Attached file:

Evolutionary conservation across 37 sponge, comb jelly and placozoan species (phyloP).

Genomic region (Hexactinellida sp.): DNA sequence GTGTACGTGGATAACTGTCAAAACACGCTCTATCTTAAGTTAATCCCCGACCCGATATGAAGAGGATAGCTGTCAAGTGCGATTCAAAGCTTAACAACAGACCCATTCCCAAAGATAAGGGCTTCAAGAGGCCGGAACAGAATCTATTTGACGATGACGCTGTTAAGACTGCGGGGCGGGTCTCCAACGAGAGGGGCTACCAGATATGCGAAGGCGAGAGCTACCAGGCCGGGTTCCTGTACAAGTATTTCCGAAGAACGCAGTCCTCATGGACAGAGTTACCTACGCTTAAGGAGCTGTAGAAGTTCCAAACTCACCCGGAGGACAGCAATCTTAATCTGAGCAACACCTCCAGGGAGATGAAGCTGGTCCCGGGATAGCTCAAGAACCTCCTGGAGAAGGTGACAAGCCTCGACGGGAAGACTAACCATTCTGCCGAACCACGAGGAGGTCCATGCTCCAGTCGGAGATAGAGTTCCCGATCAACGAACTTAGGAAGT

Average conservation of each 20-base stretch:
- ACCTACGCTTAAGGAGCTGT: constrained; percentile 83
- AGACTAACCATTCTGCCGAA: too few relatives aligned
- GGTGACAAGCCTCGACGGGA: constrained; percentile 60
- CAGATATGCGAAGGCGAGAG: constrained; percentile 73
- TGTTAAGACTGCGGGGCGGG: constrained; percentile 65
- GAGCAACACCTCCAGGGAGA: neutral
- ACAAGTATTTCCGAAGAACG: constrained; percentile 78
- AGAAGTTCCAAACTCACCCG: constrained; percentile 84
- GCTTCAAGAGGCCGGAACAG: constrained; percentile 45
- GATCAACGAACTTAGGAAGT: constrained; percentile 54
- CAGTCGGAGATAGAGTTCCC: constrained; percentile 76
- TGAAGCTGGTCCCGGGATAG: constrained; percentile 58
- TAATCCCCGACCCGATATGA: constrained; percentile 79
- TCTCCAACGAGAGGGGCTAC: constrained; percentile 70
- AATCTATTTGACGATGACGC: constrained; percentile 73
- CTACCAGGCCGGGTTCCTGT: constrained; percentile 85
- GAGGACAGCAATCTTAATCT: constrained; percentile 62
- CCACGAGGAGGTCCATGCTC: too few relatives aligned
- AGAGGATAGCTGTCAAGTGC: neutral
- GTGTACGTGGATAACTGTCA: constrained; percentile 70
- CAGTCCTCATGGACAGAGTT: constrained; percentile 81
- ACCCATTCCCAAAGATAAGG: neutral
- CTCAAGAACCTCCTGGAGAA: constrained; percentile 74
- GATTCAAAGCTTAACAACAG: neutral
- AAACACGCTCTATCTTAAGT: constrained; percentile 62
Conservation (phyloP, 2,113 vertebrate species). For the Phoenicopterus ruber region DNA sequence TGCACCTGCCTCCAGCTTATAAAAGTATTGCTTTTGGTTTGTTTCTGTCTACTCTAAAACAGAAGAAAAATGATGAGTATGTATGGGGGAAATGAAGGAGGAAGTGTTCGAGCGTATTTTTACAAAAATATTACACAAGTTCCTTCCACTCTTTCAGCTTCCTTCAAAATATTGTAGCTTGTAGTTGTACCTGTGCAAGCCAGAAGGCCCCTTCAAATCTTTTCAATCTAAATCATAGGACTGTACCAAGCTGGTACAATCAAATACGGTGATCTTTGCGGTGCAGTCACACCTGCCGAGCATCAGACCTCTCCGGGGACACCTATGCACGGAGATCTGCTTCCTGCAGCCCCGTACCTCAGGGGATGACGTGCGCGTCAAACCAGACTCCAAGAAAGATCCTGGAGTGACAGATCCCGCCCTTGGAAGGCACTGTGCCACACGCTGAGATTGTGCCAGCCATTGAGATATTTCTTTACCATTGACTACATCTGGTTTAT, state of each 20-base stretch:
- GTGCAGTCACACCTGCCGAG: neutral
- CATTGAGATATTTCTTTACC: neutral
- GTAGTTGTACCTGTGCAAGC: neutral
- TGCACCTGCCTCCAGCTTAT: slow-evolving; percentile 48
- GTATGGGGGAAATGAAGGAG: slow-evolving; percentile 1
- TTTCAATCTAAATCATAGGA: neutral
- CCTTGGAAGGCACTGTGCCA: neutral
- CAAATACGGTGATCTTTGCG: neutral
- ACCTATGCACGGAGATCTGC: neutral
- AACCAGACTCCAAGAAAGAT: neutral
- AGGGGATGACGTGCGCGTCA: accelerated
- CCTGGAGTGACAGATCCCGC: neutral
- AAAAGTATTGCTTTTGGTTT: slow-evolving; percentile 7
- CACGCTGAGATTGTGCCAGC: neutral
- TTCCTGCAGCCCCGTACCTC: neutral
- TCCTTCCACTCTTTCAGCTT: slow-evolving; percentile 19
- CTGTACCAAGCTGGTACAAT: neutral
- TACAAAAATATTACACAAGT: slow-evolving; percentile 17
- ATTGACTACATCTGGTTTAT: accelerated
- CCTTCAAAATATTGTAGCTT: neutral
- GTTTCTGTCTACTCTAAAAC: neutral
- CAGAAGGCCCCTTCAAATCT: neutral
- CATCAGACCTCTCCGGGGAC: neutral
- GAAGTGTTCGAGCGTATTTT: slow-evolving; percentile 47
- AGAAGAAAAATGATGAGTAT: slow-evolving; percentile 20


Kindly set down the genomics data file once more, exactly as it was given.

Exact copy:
Evolutionary conservation across 37 sponge, comb jelly and placozoan species (phyloP).

Genomic region (Hexactinellida sp.): DNA sequence GTGTACGTGGATAACTGTCAAAACACGCTCTATCTTAAGTTAATCCCCGACCCGATATGAAGAGGATAGCTGTCAAGTGCGATTCAAAGCTTAACAACAGACCCATTCCCAAAGATAAGGGCTTCAAGAGGCCGGAACAGAATCTATTTGACGATGACGCTGTTAAGACTGCGGGGCGGGTCTCCAACGAGAGGGGCTACCAGATATGCGAAGGCGAGAGCTACCAGGCCGGGTTCCTGTACAAGTATTTCCGAAGAACGCAGTCCTCATGGACAGAGTTACCTACGCTTAAGGAGCTGTAGAAGTTCCAAACTCACCCGGAGGACAGCAATCTTAATCTGAGCAACACCTCCAGGGAGATGAAGCTGGTCCCGGGATAGCTCAAGAACCTCCTGGAGAAGGTGACAAGCCTCGACGGGAAGACTAACCATTCTGCCGAACCACGAGGAGGTCCATGCTCCAGTCGGAGATAGAGTTCCCGATCAACGAACTTAGGAAGT

Average conservation of each 20-base stretch:
- ACCTACGCTTAAGGAGCTGT: constrained; percentile 83
- AGACTAACCATTCTGCCGAA: too few relatives aligned
- GGTGACAAGCCTCGACGGGA: constrained; percentile 60
- CAGATATGCGAAGGCGAGAG: constrained; percentile 73
- TGTTAAGACTGCGGGGCGGG: constrained; percentile 65
- GAGCAACACCTCCAGGGAGA: neutral
- ACAAGTATTTCCGAAGAACG: constrained; percentile 78
- AGAAGTTCCAAACTCACCCG: constrained; percentile 84
- GCTTCAAGAGGCCGGAACAG: constrained; percentile 45
- GATCAACGAACTTAGGAAGT: constrained; percentile 54
- CAGTCGGAGATAGAGTTCCC: constrained; percentile 76
- TGAAGCTGGTCCCGGGATAG: constrained; percentile 58
- TAATCCCCGACCCGATATGA: constrained; percentile 79
- TCTCCAACGAGAGGGGCTAC: constrained; percentile 70
- AATCTATTTGACGATGACGC: constrained; percentile 73
- CTACCAGGCCGGGTTCCTGT: constrained; percentile 85
- GAGGACAGCAATCTTAATCT: constrained; percentile 62
- CCACGAGGAGGTCCATGCTC: too few relatives aligned
- AGAGGATAGCTGTCAAGTGC: neutral
- GTGTACGTGGATAACTGTCA: constrained; percentile 70
- CAGTCCTCATGGACAGAGTT: constrained; percentile 81
- ACCCATTCCCAAAGATAAGG: neutral
- CTCAAGAACCTCCTGGAGAA: constrained; percentile 74
- GATTCAAAGCTTAACAACAG: neutral
- AAACACGCTCTATCTTAAGT: constrained; percentile 62
Conservation (phyloP, 2,113 vertebrate species). For the Phoenicopterus ruber region DNA sequence TGCACCTGCCTCCAGCTTATAAAAGTATTGCTTTTGGTTTGTTTCTGTCTACTCTAAAACAGAAGAAAAATGATGAGTATGTATGGGGGAAATGAAGGAGGAAGTGTTCGAGCGTATTTTTACAAAAATATTACACAAGTTCCTTCCACTCTTTCAGCTTCCTTCAAAATATTGTAGCTTGTAGTTGTACCTGTGCAAGCCAGAAGGCCCCTTCAAATCTTTTCAATCTAAATCATAGGACTGTACCAAGCTGGTACAATCAAATACGGTGATCTTTGCGGTGCAGTCACACCTGCCGAGCATCAGACCTCTCCGGGGACACCTATGCACGGAGATCTGCTTCCTGCAGCCCCGTACCTCAGGGGATGACGTGCGCGTCAAACCAGACTCCAAGAAAGATCCTGGAGTGACAGATCCCGCCCTTGGAAGGCACTGTGCCACACGCTGAGATTGTGCCAGCCATTGAGATATTTCTTTACCATTGACTACATCTGGTTTAT, state of each 20-base stretch:
- GTGCAGTCACACCTGCCGAG: neutral
- CATTGAGATATTTCTTTACC: neutral
- GTAGTTGTACCTGTGCAAGC: neutral
- TGCACCTGCCTCCAGCTTAT: slow-evolving; percentile 48
- GTATGGGGGAAATGAAGGAG: slow-evolving; percentile 1
- TTTCAATCTAAATCATAGGA: neutral
- CCTTGGAAGGCACTGTGCCA: neutral
- CAAATACGGTGATCTTTGCG: neutral
- ACCTATGCACGGAGATCTGC: neutral
- AACCAGACTCCAAGAAAGAT: neutral
- AGGGGATGACGTGCGCGTCA: accelerated
- CCTGGAGTGACAGATCCCGC: neutral
- AAAAGTATTGCTTTTGGTTT: slow-evolving; percentile 7
- CACGCTGAGATTGTGCCAGC: neutral
- TTCCTGCAGCCCCGTACCTC: neutral
- TCCTTCCACTCTTTCAGCTT: slow-evolving; percentile 19
- CTGTACCAAGCTGGTACAAT: neutral
- TACAAAAATATTACACAAGT: slow-evolving; percentile 17
- ATTGACTACATCTGGTTTAT: accelerated
- CCTTCAAAATATTGTAGCTT: neutral
- GTTTCTGTCTACTCTAAAAC: neutral
- CAGAAGGCCCCTTCAAATCT: neutral
- CATCAGACCTCTCCGGGGAC: neutral
- GAAGTGTTCGAGCGTATTTT: slow-evolving; percentile 47
- AGAAGAAAAATGATGAGTAT: slow-evolving; percentile 20